I never knew what mood he was going to be in or if he had too much to drink and was going to take it out on me,” Alicia Consuegra, a survivor of domestic violence, said to me. A seemingly common narrative among victims of this type of abuse, but what is not usual about Consuegra’s story is how atypical her profile is. It highlights the fact that domestic abuse crosses all demographic boundaries.
Alicia Consuegra is a business owner. She was not financially dependent on her partner, they did not have children. She is a well-educated, articulate woman who has a supportive family — and yet she is a survivor of an abusive relationship.
“We come in all shapes and sizes,” she said. “Yet we’re all stricken by the same horrors.”
I listened to Consuegra’s story days after I had purchased the Floyd Mayweather-Manny Pacquiao boxing match via pay per view. It was the highest grossing pay-per-view boxing event in history. Few of us who bought access to the fight were concerned with Mayweather’s sordid abusive past.
Mayweather’s charisma and boxing skill — and the magnitude of the long-awaited fight — overshadowed the fact that the champ is a convicted batterer of women who has served time in prison for his repeated offenses.
Worse yet, Mayweather remains defiantly unrepentant and shows no remorse for his deeds, brushing off questions from reporters and going as far as banning from the fight the few reporters who pushed him on the issue.
No self-respecting, sports-sanctioning body should allow this man to fight and bask in the spoils of the fame and fortune he garners. And no sports fan who happens to be a parent, like myself, should support this kind of thuggish behavior — shame on me, lesson learned.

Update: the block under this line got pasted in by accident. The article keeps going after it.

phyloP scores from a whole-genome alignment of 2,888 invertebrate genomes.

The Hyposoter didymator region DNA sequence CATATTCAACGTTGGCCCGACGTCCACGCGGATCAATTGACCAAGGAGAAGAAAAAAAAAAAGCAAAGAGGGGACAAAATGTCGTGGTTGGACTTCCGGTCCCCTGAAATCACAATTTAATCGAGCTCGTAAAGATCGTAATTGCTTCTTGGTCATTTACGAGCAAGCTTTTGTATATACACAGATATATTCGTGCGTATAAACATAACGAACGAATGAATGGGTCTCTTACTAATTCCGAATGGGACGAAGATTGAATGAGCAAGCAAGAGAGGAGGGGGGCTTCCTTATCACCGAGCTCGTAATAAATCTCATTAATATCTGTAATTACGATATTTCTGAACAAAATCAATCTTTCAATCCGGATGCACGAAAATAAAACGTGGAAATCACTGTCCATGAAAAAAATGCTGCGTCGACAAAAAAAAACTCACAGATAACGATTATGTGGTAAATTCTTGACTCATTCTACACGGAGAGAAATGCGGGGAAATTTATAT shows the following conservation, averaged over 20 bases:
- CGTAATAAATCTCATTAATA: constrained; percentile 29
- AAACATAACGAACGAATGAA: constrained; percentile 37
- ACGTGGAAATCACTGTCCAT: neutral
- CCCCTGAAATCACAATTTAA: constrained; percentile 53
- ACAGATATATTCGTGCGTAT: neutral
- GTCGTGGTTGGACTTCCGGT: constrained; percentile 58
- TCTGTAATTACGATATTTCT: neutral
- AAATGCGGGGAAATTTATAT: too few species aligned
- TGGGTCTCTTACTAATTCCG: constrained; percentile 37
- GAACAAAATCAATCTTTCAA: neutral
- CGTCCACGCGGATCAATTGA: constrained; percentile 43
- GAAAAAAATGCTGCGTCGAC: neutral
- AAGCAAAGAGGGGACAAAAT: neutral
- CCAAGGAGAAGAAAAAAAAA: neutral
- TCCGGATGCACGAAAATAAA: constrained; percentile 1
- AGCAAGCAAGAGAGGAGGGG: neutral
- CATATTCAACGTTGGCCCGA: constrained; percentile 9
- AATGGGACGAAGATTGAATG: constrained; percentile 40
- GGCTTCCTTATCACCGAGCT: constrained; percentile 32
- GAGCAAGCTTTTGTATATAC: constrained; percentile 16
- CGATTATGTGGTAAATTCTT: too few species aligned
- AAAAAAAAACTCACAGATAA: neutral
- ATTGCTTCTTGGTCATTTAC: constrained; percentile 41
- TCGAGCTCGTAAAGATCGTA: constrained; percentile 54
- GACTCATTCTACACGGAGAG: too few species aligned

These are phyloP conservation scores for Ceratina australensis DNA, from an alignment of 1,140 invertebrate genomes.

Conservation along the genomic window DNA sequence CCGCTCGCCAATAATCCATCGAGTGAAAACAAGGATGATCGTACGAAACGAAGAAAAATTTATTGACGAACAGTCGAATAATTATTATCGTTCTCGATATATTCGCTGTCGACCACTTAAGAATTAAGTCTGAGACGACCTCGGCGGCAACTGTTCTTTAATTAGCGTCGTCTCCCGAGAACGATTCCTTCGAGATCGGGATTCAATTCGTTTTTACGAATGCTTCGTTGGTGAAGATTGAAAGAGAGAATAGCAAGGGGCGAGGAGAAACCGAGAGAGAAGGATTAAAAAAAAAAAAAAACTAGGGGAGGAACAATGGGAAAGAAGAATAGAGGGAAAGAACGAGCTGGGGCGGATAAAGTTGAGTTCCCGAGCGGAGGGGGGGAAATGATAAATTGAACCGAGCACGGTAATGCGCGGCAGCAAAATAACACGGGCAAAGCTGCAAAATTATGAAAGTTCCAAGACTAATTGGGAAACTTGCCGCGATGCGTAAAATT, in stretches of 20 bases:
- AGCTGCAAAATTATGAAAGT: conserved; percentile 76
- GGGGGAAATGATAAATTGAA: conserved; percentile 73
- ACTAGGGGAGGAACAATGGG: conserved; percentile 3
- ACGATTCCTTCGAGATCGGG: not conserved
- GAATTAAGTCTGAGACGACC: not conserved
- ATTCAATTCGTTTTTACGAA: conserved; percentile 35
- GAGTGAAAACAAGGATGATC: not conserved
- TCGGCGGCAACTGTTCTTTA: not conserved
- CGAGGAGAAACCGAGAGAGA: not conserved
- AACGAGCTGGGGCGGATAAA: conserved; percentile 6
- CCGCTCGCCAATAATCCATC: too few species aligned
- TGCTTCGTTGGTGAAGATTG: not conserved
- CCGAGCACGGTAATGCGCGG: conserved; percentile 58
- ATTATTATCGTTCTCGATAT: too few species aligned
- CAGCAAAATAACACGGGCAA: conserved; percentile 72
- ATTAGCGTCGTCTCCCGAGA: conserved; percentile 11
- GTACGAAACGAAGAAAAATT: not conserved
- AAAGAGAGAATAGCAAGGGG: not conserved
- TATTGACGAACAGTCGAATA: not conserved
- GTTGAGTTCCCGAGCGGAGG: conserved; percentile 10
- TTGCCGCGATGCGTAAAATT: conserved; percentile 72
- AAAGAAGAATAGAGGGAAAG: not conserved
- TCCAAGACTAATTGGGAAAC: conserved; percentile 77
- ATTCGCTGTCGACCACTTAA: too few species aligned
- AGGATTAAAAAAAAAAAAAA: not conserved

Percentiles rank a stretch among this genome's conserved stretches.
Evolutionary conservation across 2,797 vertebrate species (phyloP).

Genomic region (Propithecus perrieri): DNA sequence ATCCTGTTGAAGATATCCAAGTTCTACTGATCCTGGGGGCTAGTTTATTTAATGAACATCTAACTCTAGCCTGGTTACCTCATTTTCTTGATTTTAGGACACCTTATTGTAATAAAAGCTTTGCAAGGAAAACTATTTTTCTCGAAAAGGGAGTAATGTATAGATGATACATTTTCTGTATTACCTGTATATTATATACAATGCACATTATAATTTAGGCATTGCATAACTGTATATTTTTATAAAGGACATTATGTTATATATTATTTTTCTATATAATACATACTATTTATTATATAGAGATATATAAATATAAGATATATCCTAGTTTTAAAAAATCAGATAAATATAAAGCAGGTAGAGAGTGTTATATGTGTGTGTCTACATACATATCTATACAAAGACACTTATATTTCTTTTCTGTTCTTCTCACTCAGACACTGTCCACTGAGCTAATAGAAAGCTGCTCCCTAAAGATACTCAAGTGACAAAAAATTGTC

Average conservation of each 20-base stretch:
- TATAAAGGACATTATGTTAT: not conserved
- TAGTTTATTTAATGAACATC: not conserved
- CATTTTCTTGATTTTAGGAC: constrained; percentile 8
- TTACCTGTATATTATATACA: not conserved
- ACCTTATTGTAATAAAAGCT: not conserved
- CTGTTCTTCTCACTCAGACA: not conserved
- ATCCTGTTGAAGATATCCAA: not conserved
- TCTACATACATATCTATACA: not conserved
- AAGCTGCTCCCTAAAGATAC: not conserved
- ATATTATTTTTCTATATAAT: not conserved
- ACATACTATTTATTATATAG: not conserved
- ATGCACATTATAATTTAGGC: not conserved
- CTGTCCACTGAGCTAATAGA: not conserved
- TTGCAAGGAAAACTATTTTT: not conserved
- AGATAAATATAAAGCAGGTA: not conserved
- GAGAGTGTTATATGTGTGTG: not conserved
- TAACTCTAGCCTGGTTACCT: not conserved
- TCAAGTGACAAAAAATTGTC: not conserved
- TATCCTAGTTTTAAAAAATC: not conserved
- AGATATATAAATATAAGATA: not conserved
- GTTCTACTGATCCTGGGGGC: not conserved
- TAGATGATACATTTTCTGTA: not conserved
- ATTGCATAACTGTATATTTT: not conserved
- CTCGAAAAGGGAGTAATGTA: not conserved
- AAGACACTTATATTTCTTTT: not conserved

Domestic violence is a dirty little secret that despite a dramatic statistical downturn over the past 10 years in Miami-Dade County (according to Florida Department of Law Enforcement statistics) is still far too commonplace in our city. Much of this has to do with how little attention we pay to the warning signs in abusive relationships that many times wind up in tragic situations that are dramatically played out on local newscasts.
There is a prevailing cultural notion in our city that stems from the ultra macho cultures from where many of us hail from originally. In the Cuban culture, you often hear the adage, Nadie debe de meterse en los asuntos entre hombre y mujer — “No one should interfere in the relationship between a man and a woman.” This widely held belief is what keeps us from asking friends and family members probing questions when we suspect something is awry, or we simply turn away and hurry to get into our cars to ignore that couple violently arguing in the shopping-center parking lot.
Liz Baker, a family-law attorney who has handled hundreds of abuse cases during the past three decades and is the founder of Safespace Foundation, a nonprofit advocacy organization that works closely with government agencies that assist victims of abuse, explained that, “Awareness and education are the best weapons to fight abuse.”
“Most victims are the last to admit there is a problem. Many are of the mindset that the abuser is going to change and yet, sadly, many of these people end up with a broken clavicle and 10 stitches on their head,” Baker said.
Alicia Consuegra agrees, which is why part of her mission in combating domestic violence is to lecture high school students. She doesn’t want them to experience what she did in her five-year relationship.
“I recently lectured a group of high school girls and asked them simple questions that can be signs of a potentially bad or abusive relationship. Does your boyfriend show signs of jealousy? Do they try to control your life? These are all questions parents should be asking.”